What are these as topological spaces? A proof I'm reading is referring to these as counter examples and I can't figure out what they mean?
The answer is come from here. It is very interesting. So I copy it for you as an answer.
I find pictures to help. The idea here is that $\omega$ is a limit ordinal and tacking on the ordinal $1$ after it is fundamentally different:
The picture for $\omega$ has a curved edge which indicates that it is a limit ordinal opposed to being a successor ordinal. When we tack on $1$ to the right of $\omega$ we have this ordinal $\omega+1$ that contains a limit ordinal which is not something that occurs in $\omega$. This means that $\omega$ and $\omega+1$ can't be isomorphic.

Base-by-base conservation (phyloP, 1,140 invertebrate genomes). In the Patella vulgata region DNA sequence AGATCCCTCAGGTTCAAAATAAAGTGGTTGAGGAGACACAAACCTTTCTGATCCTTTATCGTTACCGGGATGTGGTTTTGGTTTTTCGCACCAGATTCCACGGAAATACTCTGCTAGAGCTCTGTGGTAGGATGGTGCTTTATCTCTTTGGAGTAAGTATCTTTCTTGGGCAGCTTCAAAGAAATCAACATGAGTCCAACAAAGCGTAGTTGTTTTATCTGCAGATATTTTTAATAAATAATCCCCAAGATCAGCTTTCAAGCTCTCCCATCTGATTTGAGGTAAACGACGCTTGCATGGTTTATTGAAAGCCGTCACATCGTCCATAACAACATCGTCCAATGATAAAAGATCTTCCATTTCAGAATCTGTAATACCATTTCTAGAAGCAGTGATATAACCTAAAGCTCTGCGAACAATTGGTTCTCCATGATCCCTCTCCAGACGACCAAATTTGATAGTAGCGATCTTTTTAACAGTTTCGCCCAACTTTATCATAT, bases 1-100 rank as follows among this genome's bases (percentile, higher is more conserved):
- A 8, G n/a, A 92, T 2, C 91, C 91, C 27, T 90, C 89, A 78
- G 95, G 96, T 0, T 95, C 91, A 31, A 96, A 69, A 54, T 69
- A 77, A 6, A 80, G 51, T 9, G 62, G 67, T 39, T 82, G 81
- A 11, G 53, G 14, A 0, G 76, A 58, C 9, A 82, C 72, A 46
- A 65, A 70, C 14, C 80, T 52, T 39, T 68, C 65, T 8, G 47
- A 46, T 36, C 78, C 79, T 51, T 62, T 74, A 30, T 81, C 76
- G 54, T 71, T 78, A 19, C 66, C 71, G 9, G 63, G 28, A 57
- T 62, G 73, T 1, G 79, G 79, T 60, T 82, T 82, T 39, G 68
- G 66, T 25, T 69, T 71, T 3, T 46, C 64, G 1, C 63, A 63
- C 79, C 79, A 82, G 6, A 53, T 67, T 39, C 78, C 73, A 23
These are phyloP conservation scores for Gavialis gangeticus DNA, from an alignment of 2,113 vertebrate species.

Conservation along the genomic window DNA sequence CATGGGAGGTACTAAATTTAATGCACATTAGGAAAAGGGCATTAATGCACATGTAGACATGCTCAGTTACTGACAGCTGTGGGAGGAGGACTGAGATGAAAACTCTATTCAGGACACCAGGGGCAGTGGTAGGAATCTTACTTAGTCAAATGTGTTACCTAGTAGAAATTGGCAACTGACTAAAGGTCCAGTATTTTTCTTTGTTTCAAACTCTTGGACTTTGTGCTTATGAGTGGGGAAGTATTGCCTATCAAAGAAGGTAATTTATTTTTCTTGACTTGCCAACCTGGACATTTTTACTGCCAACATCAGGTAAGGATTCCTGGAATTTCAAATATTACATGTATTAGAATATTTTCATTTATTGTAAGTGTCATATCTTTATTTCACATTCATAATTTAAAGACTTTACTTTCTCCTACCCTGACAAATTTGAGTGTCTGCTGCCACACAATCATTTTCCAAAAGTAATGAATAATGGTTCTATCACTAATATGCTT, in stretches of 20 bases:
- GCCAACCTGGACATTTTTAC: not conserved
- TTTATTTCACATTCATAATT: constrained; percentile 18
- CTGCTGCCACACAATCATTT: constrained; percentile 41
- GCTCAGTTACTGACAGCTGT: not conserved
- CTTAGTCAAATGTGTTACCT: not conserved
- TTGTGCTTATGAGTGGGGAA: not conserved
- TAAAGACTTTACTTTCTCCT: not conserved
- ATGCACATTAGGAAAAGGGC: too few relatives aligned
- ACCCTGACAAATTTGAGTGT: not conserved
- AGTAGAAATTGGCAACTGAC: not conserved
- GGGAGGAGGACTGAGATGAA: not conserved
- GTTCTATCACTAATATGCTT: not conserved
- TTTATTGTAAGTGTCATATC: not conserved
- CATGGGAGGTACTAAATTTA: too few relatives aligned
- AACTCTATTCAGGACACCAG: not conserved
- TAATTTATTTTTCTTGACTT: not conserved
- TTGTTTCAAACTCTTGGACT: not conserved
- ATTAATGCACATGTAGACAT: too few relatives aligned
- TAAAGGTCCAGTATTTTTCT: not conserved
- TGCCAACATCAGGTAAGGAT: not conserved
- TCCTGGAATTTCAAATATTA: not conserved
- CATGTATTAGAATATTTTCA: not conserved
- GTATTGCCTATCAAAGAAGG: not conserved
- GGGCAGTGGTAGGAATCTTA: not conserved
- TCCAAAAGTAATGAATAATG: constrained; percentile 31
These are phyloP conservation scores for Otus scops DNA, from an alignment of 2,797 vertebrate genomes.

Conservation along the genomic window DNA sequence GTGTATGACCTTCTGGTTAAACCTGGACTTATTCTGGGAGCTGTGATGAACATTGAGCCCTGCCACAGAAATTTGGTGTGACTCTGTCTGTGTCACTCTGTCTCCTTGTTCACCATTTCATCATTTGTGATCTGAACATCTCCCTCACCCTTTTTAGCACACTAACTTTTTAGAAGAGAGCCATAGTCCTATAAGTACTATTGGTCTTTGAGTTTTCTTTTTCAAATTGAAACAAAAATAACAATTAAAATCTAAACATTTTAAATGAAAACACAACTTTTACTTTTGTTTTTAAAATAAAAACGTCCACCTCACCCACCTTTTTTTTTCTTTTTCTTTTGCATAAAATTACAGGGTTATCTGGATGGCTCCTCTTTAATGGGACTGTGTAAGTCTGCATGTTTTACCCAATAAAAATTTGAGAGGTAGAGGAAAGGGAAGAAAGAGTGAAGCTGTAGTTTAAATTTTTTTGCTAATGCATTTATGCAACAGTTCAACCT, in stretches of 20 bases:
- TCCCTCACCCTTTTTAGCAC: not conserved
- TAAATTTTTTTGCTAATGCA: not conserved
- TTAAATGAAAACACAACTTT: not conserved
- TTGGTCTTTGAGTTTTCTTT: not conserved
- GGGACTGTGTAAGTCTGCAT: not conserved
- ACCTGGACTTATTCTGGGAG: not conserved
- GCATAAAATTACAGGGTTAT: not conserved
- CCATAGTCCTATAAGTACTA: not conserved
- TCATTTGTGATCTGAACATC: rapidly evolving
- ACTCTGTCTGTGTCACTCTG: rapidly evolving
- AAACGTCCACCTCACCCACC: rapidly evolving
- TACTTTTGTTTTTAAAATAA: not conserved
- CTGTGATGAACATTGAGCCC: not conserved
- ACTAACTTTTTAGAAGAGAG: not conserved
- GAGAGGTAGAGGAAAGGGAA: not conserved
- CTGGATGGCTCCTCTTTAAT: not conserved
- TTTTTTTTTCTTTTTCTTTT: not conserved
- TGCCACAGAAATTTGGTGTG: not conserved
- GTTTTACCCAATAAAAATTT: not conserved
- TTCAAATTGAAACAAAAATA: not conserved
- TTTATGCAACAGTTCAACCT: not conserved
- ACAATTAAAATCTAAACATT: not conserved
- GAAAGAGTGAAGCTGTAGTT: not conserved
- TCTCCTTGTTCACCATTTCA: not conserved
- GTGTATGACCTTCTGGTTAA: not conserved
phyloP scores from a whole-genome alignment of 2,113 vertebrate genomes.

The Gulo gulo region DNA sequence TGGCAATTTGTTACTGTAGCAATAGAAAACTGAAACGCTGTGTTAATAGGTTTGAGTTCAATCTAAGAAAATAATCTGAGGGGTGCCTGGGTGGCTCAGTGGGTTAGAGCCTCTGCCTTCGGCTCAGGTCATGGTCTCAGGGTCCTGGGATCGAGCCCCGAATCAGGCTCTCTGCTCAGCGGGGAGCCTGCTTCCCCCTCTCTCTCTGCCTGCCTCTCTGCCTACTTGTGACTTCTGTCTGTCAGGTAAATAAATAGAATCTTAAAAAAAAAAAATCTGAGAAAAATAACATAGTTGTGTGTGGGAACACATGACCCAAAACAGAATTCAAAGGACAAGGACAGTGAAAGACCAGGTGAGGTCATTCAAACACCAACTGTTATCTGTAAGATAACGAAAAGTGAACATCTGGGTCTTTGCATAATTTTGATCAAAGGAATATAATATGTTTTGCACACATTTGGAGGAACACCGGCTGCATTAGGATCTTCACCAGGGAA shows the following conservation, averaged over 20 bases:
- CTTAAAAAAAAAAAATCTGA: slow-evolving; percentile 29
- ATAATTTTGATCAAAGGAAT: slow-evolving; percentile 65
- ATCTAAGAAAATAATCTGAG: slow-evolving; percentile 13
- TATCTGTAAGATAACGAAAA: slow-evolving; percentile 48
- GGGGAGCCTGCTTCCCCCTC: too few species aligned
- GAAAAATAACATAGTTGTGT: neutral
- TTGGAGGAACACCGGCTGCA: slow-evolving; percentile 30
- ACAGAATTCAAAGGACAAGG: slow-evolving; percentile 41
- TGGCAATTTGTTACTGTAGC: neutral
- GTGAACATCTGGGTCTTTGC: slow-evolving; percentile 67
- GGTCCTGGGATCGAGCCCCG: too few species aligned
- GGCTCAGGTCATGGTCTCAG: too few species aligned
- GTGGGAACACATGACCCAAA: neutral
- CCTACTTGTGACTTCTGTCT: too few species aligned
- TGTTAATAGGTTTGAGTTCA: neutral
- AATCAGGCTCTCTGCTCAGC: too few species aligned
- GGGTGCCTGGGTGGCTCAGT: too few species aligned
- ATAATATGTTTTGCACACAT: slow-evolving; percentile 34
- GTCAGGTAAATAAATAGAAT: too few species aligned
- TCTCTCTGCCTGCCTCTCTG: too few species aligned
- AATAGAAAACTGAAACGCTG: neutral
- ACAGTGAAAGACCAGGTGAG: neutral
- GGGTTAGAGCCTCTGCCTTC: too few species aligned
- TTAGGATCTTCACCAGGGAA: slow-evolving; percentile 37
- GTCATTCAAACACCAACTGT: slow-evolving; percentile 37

These are ordinal spaces. Ordinals are linearly ordered sets which are also well-ordered, namely every subset has a least element (a generalization of the natural numbers with their ordering).
$\omega_1$ is the linear ordering that every initial segment is countable, but the whole set is uncountable. $\omega_1+1$ is the same order, but now with a maximum which is the unique point that has uncountably many points smaller than itself.
Linear orders generate a very nice topology with the order topology, which is what and how we usually topologize ordinals (I think that any other topology would have been explicitly mentioned).
|show 3 more comments|